Interest in health economics has increased considerably over the last several decades , motivated by Arrow's pioneering 1963 work , which provided economists with a novel framework for analyzing health and healthcare. Greater availability of data and the growing policy process in health care provision have since stimulated a great deal of research. Indeed, an economic approach to health matters has great policy relevance , particularly in light of the exponential recent growth in expenditure. In 2003, health costs in Switzerland amounted to 49.9 billion Swiss francs, or 11.5% of the gross domestic product . In 1985, health's share of GDP was just 7.7% . The U.S., the world's largest consumer of health care, has also experienced intensive growth. Expenditures grew from 5.3% of the GDP in 1960 to 8.9% in 1980, 12.2% in 1990 and 14.1% in 2001 . Unfortunately, early data on the costs of mental health care in Switzerland are limited. There is, however, reason to believe that mental health costs are increasing. In 2004, psychotherapy costs were roughly 500 million Swiss francs , while inpatient psychiatric treatment totaled 1.8 billion .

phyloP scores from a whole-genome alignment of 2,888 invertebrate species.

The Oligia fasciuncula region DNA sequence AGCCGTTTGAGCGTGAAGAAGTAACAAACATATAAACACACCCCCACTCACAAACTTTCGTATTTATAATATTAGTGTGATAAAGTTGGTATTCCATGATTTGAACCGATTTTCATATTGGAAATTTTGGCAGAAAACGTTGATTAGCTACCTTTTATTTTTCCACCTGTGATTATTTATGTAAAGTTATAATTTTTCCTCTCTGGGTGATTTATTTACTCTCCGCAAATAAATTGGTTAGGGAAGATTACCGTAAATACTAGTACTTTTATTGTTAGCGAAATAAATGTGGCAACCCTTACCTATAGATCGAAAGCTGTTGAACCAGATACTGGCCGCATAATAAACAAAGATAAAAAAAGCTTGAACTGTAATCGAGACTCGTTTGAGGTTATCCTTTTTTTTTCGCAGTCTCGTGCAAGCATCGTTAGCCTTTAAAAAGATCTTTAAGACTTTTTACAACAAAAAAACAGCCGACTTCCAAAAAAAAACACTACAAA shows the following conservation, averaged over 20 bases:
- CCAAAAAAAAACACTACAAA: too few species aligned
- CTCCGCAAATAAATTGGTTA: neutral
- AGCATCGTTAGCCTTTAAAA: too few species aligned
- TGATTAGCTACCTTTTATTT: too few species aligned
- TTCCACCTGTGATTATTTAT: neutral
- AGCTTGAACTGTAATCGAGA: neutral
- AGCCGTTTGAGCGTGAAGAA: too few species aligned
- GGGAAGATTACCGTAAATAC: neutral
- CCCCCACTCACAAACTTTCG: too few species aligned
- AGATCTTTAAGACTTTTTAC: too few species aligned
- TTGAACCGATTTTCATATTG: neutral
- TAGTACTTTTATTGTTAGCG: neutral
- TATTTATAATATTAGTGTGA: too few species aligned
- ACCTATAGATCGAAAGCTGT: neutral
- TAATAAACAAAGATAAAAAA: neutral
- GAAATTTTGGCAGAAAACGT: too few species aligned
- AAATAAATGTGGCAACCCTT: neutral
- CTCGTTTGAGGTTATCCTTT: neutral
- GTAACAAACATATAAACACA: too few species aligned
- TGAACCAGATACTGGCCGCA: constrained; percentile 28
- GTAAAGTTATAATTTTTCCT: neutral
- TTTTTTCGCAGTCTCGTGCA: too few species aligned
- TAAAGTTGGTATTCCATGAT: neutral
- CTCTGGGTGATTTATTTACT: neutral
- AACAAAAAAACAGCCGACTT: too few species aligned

Investment in Health: Grossman's Health Production Function
In 1972, Grossman, inspired by Becker's Human Capital Theory , formulated a model in which expenditure in health care were treated as an investment in human capital, similar to education . Grossman's work implied that a rational individual's investment in current health promotion yields returns to health and longevity in later periods. The individual may optimize his personal lifespan by adjusting for changes in the discount rate . There are some crucial differences from traditional demand theory in Grossman's model, because of the particular form of health-related products. Folland, Goodman, & Stano  point out that:
Consumers are not interested in medical care, but rather in health. They request and consume goods that produce health.
The purchase of health-related goods from the market is not passive. Consumers produce health by investing time in activities that maintain or improve their health status.
Health, like capital goods, does not depreciate immediately.
Health is both a consumption and investment good, and investing in health capital leads to future savings. For example, investing in health-promoting activities today may result in greater number of available days of non-illness.